In Relations between Plants and Fungi, Phosphorous Plays a Key Role

by | Jan 22, 2007

BTIRecent research in Maria Harrison’s lab has exposed the vital importance of phosphorous transfer is in some relationships between plants and fungi. In a paper entitled “A Medicago truncatula phosphate transporter indispensable for the arbuscular mycorrhizal symbiosis”, published in the Proceedings of the National Academy of Sciences, Javot et al. revealed that a plant will terminate its association with certain fungi unless the fungi provide the plant with phosphorous.

These mutually beneficial associations, termed arbuscular mycorrhizal relationships, develop in the plants’ roots, where the fungi move into the inner cells of the root in order to access carbon, an element that the fungi depends on that it cannot produce itself. As the plant provides carbon to the fungus, the fungus transfers phosphorous from the soil to the plant.

While trying to identify genes that play a role in this symbiotic relationship, members of Dr. Harrison’s lab identified a protein, MtPT4, that they thought might be essential for the transfer of phosphorous. Using a technique known as RNA-interference, the Harrison lab “knocked out”; the function of this phosphate transporter and proved that MtPT4is not only needed for the transfer of phosphate to the plant, but that proper functioning of MtPT4 is critical for the relationship between the plant and fungus to be maintained.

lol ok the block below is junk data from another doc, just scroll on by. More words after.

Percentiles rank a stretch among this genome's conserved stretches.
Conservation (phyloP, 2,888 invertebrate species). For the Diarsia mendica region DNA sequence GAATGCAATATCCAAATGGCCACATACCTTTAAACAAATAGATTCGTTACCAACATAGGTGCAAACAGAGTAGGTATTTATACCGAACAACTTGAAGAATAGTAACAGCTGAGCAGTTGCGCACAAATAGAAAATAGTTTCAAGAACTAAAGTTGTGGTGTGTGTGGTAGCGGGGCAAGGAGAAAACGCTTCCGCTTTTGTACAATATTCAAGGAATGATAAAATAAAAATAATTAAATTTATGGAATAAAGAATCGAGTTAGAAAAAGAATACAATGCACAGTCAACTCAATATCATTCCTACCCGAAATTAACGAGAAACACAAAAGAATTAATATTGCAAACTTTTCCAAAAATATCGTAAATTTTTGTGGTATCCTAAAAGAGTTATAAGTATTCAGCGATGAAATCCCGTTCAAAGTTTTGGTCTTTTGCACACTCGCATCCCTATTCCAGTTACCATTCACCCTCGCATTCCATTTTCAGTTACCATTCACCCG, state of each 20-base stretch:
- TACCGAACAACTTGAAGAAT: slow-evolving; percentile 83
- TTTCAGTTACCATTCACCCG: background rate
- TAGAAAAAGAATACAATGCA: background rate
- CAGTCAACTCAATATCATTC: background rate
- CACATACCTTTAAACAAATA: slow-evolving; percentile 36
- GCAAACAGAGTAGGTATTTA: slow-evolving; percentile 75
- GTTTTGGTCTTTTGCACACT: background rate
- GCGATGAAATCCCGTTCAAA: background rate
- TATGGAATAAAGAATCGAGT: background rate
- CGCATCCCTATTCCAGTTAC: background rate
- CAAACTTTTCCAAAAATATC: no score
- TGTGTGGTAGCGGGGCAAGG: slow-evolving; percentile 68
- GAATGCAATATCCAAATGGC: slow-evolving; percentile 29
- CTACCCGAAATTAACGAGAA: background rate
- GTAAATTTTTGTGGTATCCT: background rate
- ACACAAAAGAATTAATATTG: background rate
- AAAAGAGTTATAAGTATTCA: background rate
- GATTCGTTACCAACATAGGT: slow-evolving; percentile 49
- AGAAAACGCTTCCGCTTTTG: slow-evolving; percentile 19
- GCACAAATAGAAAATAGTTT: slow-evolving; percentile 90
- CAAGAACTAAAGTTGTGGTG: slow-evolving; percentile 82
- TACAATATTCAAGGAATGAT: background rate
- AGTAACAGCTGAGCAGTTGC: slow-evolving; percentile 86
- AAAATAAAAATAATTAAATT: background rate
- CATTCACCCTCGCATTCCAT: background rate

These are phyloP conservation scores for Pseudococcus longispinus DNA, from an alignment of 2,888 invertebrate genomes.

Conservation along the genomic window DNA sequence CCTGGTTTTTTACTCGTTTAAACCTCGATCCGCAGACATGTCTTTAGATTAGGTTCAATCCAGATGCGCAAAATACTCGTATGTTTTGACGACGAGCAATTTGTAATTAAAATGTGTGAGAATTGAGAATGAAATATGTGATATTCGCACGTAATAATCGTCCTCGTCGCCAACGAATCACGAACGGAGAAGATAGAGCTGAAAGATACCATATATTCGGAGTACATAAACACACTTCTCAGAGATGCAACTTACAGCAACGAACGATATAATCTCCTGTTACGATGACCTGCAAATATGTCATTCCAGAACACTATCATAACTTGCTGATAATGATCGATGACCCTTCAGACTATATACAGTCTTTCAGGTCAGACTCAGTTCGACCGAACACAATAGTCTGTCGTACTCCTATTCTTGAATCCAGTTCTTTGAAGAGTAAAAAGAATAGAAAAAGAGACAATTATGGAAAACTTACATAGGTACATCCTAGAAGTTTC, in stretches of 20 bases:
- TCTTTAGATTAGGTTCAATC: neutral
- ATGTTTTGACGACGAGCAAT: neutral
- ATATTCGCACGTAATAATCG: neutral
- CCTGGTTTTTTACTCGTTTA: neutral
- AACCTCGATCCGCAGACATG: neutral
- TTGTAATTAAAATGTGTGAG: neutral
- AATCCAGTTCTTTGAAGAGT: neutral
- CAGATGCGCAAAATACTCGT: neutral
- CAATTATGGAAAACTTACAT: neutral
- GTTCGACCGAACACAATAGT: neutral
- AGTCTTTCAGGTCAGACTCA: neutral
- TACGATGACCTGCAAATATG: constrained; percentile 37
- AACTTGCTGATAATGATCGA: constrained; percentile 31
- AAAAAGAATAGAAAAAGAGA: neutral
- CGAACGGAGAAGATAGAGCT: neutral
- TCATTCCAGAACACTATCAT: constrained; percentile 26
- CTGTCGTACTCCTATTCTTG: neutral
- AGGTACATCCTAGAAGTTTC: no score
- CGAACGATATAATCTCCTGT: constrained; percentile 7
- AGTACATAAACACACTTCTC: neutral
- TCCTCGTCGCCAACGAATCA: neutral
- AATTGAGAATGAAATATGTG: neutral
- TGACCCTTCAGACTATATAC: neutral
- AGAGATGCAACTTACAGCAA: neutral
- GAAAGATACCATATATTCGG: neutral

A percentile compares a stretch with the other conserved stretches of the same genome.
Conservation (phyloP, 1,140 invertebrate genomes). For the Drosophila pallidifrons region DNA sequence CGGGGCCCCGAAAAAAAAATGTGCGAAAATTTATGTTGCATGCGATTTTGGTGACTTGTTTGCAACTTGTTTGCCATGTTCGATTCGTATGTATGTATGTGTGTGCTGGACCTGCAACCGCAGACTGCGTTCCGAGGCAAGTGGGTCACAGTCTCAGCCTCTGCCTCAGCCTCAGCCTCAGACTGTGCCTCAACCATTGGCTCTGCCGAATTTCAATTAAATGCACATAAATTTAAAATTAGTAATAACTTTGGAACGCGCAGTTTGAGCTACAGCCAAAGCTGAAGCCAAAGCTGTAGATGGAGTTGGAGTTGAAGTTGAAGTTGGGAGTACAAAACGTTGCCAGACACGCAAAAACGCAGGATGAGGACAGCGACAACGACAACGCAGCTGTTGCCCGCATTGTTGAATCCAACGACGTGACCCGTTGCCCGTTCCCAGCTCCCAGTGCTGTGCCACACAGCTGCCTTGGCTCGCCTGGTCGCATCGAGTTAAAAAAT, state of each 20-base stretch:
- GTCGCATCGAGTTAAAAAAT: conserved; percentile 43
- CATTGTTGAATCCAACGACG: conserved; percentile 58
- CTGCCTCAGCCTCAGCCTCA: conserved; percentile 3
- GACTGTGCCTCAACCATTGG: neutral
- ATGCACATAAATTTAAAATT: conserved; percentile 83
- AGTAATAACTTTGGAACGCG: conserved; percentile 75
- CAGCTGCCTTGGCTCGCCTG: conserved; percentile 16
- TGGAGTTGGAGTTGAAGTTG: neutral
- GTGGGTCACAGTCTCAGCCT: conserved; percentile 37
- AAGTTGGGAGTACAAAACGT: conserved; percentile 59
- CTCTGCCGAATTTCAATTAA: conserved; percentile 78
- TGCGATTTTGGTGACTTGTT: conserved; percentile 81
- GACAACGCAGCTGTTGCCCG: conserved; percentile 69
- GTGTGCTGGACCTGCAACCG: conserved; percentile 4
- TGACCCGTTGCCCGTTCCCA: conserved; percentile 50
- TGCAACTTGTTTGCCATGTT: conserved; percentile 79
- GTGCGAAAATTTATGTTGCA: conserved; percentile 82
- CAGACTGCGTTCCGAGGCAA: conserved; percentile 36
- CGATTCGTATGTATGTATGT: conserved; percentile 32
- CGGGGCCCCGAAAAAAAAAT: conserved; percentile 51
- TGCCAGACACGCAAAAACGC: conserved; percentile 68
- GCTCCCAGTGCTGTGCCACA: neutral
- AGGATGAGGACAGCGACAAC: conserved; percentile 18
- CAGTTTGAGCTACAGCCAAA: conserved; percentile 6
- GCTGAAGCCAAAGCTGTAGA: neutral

Without proper MtPT4 functioning, the specialized structures that the fungus uses to transport phosphorous to the plant prematurely die and the fungus is no longer able to proliferate inside the plant’s root–the relationship between the plant and the fungus is terminated. As soon as the fungus, the invited houseguest, stops bringing presents, the plant ends the relationship and kicks the fungus out.

Over 80% of flowering plants form these arbuscular mycorrhizal relationships. Although plants do not require the phosphorous supplied by the fungi in order to survive, phosphorous is essential for plant growth, and many soils do not contain adequate levels of this nutrient. Phosphorous may be added to the soil as a fertilizer, but this often has detrimental impacts on the environment. Consequently, this symbiotic relationship and the resulting additional phosphate supplied via arbuscular mycorrhizal fungi may have a significant impact on plant development, influencing the structure of plant communities in ecosystems worldwide.

Javot, H., et al. 2007. A Medicago truncatula phosphate transporter indispensable for the arbuscular mycorrhizal symbiosis. Proceedings of the National Academy of Sciences of the United States. 104: 1720-1725.

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